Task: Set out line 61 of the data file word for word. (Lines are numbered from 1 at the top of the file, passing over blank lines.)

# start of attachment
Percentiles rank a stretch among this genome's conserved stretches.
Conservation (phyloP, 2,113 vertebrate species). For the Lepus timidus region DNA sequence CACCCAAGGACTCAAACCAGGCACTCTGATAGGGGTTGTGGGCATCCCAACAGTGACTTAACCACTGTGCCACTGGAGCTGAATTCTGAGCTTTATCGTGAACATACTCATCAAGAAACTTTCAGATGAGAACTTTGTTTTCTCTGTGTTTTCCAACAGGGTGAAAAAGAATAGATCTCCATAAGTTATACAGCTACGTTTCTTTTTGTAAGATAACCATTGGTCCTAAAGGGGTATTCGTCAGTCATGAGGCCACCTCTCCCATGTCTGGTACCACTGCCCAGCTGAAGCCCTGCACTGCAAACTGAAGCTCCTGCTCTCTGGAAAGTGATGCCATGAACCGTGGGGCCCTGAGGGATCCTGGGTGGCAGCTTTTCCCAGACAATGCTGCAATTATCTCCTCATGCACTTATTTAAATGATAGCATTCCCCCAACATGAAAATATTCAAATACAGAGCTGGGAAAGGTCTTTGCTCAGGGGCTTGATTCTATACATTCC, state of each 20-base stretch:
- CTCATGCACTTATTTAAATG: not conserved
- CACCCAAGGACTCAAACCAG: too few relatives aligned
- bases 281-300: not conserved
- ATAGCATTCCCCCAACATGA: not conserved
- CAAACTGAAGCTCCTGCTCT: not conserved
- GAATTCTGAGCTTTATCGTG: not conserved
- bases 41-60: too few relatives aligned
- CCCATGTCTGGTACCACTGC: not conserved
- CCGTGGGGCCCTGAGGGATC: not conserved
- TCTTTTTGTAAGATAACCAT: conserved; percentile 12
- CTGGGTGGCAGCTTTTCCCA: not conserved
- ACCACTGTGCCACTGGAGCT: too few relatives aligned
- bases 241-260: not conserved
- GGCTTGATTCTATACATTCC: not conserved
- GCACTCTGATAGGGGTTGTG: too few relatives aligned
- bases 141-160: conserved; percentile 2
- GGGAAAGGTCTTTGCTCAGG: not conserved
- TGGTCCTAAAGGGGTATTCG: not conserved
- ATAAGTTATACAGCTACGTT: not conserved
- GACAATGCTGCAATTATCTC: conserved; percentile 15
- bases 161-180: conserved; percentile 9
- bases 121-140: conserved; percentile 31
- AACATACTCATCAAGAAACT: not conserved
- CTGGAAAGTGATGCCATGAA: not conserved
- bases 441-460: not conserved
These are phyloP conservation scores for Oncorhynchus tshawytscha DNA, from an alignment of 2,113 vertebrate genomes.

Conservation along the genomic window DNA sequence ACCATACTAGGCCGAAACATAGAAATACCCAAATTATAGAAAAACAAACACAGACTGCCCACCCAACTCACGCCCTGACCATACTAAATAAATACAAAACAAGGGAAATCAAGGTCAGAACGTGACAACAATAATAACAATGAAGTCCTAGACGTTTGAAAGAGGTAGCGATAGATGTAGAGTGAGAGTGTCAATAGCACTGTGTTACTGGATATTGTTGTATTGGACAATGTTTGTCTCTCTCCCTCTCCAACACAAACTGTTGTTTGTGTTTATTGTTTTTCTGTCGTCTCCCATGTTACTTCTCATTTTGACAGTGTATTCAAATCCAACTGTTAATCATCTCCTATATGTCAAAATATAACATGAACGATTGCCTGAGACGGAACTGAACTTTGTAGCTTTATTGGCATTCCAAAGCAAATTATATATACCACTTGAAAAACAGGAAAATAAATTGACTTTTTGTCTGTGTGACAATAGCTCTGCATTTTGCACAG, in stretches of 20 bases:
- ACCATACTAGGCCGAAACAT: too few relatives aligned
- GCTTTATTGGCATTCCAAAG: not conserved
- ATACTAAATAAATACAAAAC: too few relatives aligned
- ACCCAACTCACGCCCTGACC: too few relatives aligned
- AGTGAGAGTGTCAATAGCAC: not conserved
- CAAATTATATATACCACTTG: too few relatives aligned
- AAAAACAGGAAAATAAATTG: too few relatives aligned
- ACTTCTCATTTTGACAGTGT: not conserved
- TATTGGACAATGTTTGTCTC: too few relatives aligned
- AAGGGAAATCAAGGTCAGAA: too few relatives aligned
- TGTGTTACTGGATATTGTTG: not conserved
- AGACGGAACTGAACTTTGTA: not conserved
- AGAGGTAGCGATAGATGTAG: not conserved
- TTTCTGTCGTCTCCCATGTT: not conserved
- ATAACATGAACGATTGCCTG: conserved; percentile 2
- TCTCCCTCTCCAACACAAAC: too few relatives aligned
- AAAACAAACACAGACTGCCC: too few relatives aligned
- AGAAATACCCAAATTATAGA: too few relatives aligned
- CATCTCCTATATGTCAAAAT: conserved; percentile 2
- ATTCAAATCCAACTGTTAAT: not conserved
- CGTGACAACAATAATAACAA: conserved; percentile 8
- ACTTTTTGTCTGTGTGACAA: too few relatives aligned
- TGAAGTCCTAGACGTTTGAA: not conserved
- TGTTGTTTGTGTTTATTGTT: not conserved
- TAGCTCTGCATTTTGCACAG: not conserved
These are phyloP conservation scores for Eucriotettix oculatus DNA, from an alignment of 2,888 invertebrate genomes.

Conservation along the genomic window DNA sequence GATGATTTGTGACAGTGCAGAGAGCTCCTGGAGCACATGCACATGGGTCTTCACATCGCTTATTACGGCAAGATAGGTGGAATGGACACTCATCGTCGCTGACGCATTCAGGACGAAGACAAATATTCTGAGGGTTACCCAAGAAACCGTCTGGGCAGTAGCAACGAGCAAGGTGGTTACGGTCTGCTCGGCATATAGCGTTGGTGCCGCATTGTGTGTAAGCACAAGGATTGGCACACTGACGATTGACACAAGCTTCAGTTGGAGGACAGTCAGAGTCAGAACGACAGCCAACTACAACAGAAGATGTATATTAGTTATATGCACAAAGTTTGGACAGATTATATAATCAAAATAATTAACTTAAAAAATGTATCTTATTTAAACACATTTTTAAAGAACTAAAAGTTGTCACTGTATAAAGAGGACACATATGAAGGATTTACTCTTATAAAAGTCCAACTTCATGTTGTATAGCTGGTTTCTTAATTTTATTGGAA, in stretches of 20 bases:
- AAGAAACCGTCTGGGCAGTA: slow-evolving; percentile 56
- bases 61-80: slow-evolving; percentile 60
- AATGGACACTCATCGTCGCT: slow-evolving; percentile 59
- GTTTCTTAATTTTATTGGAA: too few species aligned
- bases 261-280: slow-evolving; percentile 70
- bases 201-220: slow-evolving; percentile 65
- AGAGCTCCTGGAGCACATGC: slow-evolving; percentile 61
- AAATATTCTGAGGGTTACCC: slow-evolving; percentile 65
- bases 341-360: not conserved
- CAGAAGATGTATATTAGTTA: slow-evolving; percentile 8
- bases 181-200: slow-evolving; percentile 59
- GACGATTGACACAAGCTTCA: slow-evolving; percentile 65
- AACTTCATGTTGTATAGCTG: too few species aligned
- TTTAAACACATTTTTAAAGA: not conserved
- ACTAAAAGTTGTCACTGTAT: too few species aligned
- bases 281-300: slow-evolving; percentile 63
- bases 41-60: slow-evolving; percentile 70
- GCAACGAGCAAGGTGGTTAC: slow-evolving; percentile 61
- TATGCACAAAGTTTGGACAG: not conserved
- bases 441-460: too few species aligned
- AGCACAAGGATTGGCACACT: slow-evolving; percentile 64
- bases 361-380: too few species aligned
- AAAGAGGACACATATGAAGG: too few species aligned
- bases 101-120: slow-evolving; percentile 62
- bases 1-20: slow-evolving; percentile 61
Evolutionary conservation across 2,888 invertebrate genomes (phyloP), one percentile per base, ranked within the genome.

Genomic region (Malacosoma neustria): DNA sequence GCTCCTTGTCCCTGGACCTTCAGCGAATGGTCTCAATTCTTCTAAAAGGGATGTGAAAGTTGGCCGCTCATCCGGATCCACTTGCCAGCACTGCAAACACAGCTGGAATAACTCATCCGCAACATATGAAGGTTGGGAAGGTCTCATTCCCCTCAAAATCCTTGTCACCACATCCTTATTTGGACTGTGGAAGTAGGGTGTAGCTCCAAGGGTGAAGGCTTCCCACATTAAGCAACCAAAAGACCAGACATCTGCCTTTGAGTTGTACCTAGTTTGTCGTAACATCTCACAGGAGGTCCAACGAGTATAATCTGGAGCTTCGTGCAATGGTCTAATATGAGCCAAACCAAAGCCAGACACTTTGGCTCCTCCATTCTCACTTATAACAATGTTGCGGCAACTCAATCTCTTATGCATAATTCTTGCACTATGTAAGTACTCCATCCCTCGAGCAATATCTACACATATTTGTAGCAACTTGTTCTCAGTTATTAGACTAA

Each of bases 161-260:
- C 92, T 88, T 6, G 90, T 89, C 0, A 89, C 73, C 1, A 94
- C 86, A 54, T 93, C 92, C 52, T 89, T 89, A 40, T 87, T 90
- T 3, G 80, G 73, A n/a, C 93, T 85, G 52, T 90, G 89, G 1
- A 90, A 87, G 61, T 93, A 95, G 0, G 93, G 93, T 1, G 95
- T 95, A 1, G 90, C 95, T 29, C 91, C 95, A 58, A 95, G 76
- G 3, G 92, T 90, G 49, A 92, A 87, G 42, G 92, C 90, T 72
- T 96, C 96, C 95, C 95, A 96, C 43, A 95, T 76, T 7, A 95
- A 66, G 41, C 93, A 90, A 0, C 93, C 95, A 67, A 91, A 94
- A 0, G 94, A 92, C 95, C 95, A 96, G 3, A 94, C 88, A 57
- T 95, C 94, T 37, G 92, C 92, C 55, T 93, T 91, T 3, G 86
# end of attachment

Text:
- bases 261-280: slow-evolving; percentile 70